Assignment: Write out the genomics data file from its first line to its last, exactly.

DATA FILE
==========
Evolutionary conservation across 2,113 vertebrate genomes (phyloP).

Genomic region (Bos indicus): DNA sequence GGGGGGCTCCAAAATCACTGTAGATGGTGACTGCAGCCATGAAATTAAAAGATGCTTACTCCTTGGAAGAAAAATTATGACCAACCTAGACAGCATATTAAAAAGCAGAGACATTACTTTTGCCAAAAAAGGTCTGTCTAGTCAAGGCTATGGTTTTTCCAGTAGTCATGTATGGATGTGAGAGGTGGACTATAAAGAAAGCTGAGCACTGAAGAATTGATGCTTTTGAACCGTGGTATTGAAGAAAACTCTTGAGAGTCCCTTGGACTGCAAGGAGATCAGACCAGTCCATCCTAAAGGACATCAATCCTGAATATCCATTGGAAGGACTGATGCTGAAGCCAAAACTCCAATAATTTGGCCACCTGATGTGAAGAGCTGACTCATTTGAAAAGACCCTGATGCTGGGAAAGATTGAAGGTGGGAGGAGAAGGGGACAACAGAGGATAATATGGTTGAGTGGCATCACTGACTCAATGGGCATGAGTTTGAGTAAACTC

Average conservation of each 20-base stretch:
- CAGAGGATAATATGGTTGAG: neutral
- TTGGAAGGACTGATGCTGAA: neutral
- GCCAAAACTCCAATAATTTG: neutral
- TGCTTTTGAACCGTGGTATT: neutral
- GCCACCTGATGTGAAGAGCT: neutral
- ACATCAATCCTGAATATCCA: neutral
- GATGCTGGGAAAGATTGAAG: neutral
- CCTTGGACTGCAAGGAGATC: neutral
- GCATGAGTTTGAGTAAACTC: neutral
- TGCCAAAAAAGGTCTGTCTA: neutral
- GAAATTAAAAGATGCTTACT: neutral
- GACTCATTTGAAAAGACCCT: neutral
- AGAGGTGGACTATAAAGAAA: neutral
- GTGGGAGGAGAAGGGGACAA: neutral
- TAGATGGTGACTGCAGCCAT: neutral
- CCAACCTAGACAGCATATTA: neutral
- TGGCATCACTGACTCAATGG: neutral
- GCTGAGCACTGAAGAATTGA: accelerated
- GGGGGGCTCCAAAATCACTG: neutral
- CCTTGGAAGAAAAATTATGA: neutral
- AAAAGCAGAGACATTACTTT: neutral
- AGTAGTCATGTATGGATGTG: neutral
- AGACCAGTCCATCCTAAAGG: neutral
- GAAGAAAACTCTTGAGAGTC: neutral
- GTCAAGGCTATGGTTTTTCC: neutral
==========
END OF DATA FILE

Evolutionary conservation across 2,113 vertebrate genomes (phyloP).

Genomic region (Bos indicus): DNA sequence GGGGGGCTCCAAAATCACTGTAGATGGTGACTGCAGCCATGAAATTAAAAGATGCTTACTCCTTGGAAGAAAAATTATGACCAACCTAGACAGCATATTAAAAAGCAGAGACATTACTTTTGCCAAAAAAGGTCTGTCTAGTCAAGGCTATGGTTTTTCCAGTAGTCATGTATGGATGTGAGAGGTGGACTATAAAGAAAGCTGAGCACTGAAGAATTGATGCTTTTGAACCGTGGTATTGAAGAAAACTCTTGAGAGTCCCTTGGACTGCAAGGAGATCAGACCAGTCCATCCTAAAGGACATCAATCCTGAATATCCATTGGAAGGACTGATGCTGAAGCCAAAACTCCAATAATTTGGCCACCTGATGTGAAGAGCTGACTCATTTGAAAAGACCCTGATGCTGGGAAAGATTGAAGGTGGGAGGAGAAGGGGACAACAGAGGATAATATGGTTGAGTGGCATCACTGACTCAATGGGCATGAGTTTGAGTAAACTC

Average conservation of each 20-base stretch:
- CAGAGGATAATATGGTTGAG: neutral
- TTGGAAGGACTGATGCTGAA: neutral
- GCCAAAACTCCAATAATTTG: neutral
- TGCTTTTGAACCGTGGTATT: neutral
- GCCACCTGATGTGAAGAGCT: neutral
- ACATCAATCCTGAATATCCA: neutral
- GATGCTGGGAAAGATTGAAG: neutral
- CCTTGGACTGCAAGGAGATC: neutral
- GCATGAGTTTGAGTAAACTC: neutral
- TGCCAAAAAAGGTCTGTCTA: neutral
- GAAATTAAAAGATGCTTACT: neutral
- GACTCATTTGAAAAGACCCT: neutral
- AGAGGTGGACTATAAAGAAA: neutral
- GTGGGAGGAGAAGGGGACAA: neutral
- TAGATGGTGACTGCAGCCAT: neutral
- CCAACCTAGACAGCATATTA: neutral
- TGGCATCACTGACTCAATGG: neutral
- GCTGAGCACTGAAGAATTGA: accelerated
- GGGGGGCTCCAAAATCACTG: neutral
- CCTTGGAAGAAAAATTATGA: neutral
- AAAAGCAGAGACATTACTTT: neutral
- AGTAGTCATGTATGGATGTG: neutral
- AGACCAGTCCATCCTAAAGG: neutral
- GAAGAAAACTCTTGAGAGTC: neutral
- GTCAAGGCTATGGTTTTTCC: neutral